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Joan Kennedy at Nixon White House with Imelda Marcos
A fashionable looking Joan Kennedy, wife of Sen. Edward M. Kennedy (R), walks away after going through the receiving line at a luncheon at the White House in Washington on September 22, 1970, given by Mrs. Nixon for Mrs. Imelda Marcos (C), wife of Ferdinand Marcos the President of the Philippines. The two first ladies are in the background. (UPI Photo/Files)
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Ferdinand Emmanuel Edralin Marcos (September 11, 1917 – September 28, 1989) was the tenth President of the Philippines from 1965 to 1986. He was a lawyer, member of the Philippine House of Representatives (1949–1959) and a member of the Philippine Senate (1959–1965). He was Senate President from 1963-1965. He claimed to have led a guerrilla force called Ang Maharlika in northern Luzon during the Second World War, although this is doubted.

As Philippine president and strongman, his greatest achievement was in the fields of infrastructure development and international diplomacy. However, his administration was marred by massive authoritarian corruption, despotism, nepotism, political repression, and human rights violations. He benefited from a large personality cult in the Philippines during his regime.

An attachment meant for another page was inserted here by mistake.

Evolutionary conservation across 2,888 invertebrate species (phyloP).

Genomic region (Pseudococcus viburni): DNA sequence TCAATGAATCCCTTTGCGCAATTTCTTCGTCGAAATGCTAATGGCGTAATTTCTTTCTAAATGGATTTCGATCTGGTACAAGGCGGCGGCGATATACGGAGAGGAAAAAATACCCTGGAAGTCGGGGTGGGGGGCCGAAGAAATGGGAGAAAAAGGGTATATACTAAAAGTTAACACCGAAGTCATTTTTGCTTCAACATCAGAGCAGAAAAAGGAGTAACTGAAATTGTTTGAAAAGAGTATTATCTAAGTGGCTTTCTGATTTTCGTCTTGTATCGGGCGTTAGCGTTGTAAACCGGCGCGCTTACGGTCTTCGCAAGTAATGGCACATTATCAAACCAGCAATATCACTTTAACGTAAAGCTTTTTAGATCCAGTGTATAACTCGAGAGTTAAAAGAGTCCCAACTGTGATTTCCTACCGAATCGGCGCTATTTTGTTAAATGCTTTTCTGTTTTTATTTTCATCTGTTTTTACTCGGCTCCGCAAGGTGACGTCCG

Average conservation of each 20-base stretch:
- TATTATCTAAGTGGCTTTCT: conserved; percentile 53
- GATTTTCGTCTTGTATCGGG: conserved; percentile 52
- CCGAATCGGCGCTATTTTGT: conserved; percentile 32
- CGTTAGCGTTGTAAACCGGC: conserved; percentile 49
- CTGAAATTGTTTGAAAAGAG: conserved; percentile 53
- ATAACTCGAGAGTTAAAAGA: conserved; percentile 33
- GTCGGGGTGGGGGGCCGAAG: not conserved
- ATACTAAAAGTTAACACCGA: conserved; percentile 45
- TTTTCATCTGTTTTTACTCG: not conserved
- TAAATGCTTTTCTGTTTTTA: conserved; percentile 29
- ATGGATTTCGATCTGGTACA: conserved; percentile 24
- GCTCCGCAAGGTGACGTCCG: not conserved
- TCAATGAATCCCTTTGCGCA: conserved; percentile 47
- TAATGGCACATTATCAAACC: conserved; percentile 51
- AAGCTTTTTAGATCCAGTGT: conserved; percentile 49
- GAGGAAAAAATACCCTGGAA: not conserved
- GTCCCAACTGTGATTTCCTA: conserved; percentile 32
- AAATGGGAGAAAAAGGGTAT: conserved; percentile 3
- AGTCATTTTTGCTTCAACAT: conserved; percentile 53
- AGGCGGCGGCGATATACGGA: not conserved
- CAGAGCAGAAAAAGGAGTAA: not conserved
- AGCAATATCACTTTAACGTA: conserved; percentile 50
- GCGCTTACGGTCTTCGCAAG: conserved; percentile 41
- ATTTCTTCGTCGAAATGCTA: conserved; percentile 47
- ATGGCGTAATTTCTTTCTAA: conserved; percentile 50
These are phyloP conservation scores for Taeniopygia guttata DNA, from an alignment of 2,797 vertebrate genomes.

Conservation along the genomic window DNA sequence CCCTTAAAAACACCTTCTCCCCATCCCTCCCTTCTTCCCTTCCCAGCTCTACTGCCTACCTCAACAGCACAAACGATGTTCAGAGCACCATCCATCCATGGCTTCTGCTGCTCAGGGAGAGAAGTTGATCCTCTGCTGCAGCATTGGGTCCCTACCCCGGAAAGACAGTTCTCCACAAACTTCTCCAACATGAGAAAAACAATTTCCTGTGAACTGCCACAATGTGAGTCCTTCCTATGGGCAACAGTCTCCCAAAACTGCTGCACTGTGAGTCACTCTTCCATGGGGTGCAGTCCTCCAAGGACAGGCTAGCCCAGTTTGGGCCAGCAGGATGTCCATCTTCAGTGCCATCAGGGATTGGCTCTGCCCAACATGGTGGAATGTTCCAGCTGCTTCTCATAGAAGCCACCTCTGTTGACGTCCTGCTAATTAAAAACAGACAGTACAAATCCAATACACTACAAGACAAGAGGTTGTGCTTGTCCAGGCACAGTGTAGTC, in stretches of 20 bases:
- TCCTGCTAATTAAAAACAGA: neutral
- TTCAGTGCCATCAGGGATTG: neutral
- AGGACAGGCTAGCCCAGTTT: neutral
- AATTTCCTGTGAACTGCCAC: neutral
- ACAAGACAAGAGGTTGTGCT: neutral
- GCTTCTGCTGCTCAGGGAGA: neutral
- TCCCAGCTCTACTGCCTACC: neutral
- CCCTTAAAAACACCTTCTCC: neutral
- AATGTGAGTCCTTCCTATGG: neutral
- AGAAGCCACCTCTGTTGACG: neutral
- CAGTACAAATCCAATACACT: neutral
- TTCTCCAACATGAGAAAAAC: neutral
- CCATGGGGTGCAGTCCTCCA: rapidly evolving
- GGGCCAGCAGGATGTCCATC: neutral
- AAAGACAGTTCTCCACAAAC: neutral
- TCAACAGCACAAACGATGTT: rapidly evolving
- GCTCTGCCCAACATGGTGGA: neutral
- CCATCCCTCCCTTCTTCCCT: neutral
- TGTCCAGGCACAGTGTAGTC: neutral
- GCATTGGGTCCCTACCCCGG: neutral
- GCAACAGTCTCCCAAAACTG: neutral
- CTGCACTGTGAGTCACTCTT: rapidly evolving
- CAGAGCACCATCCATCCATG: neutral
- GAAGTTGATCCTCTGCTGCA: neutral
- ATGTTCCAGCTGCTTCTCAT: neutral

In 1983, his government was implicated in the assassination of his primary political opponent, Benigno Aquino, Jr. The implication caused a chain of events, including a tainted presidential election that served as the catalyst for the People Power Revolution in February 1986 that led to his removal from power and eventual exile in Hawaii. It was later alleged that he and his wife Imelda Marcos had moved billions of dollars of embezzled public funds to the United States, Switzerland, and other countries, as well as into alleged corporations during his 20 years in power.

This article is licensed under the GNU Free Documentation License.
It uses material from the Wikipedia article "Ferdinand Marcos."
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